One of those trans problems that crosses international borders is documentation.
It shouldn't be, but as my now 8 months and counting drama just to get a Texas drivers license is an example of and Valentina Verbal of Chile being forced to drop out of a race for a seat in her national legislature because of it, we go through a lot of drama as transpeople because of mismatched identification.
That being said, let's move to Namibia, where some of our transpeeps living in that nation like 24 year old Mercedez von Cloete are receiving resistance when it comes to acquiring documentation that accurately reflects who they are now.
Article 13 of the UN Charter of Rights and Freedoms states:
- (1) Everyone has the right to freedom of movement and residence within the borders of each state.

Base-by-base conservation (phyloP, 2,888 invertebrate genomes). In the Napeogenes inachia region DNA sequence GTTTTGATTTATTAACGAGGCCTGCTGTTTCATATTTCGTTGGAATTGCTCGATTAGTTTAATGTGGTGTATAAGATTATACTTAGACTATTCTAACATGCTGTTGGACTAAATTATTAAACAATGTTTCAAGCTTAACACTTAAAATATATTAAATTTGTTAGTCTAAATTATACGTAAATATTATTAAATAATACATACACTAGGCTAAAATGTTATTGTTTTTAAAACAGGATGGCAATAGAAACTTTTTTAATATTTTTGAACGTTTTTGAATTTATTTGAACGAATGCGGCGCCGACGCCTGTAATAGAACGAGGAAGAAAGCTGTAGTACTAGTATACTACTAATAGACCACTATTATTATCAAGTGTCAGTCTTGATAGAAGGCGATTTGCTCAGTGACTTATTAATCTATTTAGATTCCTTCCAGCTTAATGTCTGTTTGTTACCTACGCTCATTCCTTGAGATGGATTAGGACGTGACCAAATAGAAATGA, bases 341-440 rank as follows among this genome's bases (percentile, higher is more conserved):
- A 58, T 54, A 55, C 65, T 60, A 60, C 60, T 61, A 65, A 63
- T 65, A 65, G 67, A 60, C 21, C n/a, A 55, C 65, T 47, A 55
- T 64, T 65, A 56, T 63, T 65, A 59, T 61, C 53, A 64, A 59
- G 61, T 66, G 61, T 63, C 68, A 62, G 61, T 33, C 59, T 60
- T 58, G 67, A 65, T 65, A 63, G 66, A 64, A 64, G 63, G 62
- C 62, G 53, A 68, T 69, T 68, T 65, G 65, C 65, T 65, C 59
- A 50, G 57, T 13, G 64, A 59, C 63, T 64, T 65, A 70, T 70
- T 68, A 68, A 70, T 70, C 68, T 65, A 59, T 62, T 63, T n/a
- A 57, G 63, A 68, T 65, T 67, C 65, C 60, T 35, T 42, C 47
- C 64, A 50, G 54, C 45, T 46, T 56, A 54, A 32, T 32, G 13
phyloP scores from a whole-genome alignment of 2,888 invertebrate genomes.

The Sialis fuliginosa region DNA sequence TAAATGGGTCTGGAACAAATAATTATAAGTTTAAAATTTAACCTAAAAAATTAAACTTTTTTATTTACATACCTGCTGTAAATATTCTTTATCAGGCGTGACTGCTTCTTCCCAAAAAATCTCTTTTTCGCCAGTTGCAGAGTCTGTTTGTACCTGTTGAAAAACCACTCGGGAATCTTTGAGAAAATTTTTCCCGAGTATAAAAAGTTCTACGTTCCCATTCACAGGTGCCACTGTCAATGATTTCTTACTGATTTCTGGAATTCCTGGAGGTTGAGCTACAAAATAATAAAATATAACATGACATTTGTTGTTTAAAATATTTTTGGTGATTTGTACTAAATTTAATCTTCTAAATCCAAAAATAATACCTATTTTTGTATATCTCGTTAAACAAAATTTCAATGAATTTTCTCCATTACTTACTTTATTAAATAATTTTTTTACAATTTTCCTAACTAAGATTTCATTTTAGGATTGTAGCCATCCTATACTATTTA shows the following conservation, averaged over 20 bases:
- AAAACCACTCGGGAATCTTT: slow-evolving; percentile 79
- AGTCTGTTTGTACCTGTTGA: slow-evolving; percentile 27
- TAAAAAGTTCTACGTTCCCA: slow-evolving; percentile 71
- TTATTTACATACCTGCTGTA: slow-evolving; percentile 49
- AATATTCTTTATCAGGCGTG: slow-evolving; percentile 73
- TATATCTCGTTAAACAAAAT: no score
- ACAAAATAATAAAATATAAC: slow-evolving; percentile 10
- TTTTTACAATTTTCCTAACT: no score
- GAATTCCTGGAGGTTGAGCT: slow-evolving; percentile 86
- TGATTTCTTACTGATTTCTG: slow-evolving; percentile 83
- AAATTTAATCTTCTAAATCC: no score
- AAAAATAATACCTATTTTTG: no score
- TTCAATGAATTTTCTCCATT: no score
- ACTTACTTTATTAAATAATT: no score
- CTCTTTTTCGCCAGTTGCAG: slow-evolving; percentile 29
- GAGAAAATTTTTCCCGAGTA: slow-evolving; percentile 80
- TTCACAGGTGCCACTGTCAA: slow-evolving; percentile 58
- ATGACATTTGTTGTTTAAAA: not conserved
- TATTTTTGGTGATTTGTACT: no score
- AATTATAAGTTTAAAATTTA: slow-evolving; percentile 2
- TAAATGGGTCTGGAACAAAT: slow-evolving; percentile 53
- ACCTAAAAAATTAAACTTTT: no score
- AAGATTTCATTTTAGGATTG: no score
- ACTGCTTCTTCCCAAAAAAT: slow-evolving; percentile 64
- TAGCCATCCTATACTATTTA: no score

- (2) Everyone has the right to leave any country, including his own, and to return to his country.
Ministry of Home Affairs and Immigration head Jacobius van de Westhuizen says this shouldn't be happening and no Namibian should be denied the right to identification documents.
But the reality for Mercedez and other Namibian transpeople is quite different. Cloete applied for a new passport photo in June 2012. The application was not only turned down, but she didn't find out about the denial despite checking multiple times until a year later.
In the meantime, that puts Cloete in the situation every time she travels to South Africa of being subjected to lengthy questioning and delays by both Namibian and South African customs officials because her old passport photo looks nothing like the woman she is now.
We shouldn't have to go through lengthy bureaucratic delays and unnecessary drama just to get documentation that matches the people we are now.